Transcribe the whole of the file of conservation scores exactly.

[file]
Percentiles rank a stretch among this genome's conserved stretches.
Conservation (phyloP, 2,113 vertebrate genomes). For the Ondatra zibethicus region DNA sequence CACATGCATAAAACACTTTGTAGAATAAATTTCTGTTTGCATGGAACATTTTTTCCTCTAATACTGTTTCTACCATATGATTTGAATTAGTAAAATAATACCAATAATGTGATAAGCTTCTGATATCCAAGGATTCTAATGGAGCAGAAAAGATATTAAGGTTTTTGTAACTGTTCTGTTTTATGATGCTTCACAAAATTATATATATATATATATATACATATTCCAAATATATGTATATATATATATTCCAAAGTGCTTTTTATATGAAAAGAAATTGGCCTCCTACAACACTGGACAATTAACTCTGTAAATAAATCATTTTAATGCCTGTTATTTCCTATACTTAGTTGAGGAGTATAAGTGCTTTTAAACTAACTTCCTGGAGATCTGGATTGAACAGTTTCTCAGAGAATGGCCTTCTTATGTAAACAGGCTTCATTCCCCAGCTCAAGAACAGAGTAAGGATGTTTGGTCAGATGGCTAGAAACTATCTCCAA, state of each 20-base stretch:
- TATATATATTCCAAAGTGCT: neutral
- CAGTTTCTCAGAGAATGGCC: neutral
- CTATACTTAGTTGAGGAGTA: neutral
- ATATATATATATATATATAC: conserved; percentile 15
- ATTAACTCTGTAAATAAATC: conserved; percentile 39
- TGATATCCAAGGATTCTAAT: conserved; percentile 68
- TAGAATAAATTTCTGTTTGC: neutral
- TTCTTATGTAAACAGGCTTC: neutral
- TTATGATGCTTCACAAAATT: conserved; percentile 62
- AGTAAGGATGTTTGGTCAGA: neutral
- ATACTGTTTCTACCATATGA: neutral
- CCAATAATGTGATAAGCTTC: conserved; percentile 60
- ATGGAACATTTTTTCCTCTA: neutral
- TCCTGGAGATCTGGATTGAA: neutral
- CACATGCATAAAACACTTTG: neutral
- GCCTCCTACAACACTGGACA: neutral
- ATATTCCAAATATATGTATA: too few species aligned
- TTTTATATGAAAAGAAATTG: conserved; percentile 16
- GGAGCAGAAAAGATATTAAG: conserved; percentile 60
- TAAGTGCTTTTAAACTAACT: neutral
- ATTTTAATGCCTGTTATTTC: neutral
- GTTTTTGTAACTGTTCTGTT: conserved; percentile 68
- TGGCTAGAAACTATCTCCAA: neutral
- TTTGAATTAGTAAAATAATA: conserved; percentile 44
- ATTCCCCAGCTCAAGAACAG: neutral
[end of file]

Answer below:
Percentiles rank a stretch among this genome's conserved stretches.
Conservation (phyloP, 2,113 vertebrate genomes). For the Ondatra zibethicus region DNA sequence CACATGCATAAAACACTTTGTAGAATAAATTTCTGTTTGCATGGAACATTTTTTCCTCTAATACTGTTTCTACCATATGATTTGAATTAGTAAAATAATACCAATAATGTGATAAGCTTCTGATATCCAAGGATTCTAATGGAGCAGAAAAGATATTAAGGTTTTTGTAACTGTTCTGTTTTATGATGCTTCACAAAATTATATATATATATATATATACATATTCCAAATATATGTATATATATATATTCCAAAGTGCTTTTTATATGAAAAGAAATTGGCCTCCTACAACACTGGACAATTAACTCTGTAAATAAATCATTTTAATGCCTGTTATTTCCTATACTTAGTTGAGGAGTATAAGTGCTTTTAAACTAACTTCCTGGAGATCTGGATTGAACAGTTTCTCAGAGAATGGCCTTCTTATGTAAACAGGCTTCATTCCCCAGCTCAAGAACAGAGTAAGGATGTTTGGTCAGATGGCTAGAAACTATCTCCAA, state of each 20-base stretch:
- TATATATATTCCAAAGTGCT: neutral
- CAGTTTCTCAGAGAATGGCC: neutral
- CTATACTTAGTTGAGGAGTA: neutral
- ATATATATATATATATATAC: conserved; percentile 15
- ATTAACTCTGTAAATAAATC: conserved; percentile 39
- TGATATCCAAGGATTCTAAT: conserved; percentile 68
- TAGAATAAATTTCTGTTTGC: neutral
- TTCTTATGTAAACAGGCTTC: neutral
- TTATGATGCTTCACAAAATT: conserved; percentile 62
- AGTAAGGATGTTTGGTCAGA: neutral
- ATACTGTTTCTACCATATGA: neutral
- CCAATAATGTGATAAGCTTC: conserved; percentile 60
- ATGGAACATTTTTTCCTCTA: neutral
- TCCTGGAGATCTGGATTGAA: neutral
- CACATGCATAAAACACTTTG: neutral
- GCCTCCTACAACACTGGACA: neutral
- ATATTCCAAATATATGTATA: too few species aligned
- TTTTATATGAAAAGAAATTG: conserved; percentile 16
- GGAGCAGAAAAGATATTAAG: conserved; percentile 60
- TAAGTGCTTTTAAACTAACT: neutral
- ATTTTAATGCCTGTTATTTC: neutral
- GTTTTTGTAACTGTTCTGTT: conserved; percentile 68
- TGGCTAGAAACTATCTCCAA: neutral
- TTTGAATTAGTAAAATAATA: conserved; percentile 44
- ATTCCCCAGCTCAAGAACAG: neutral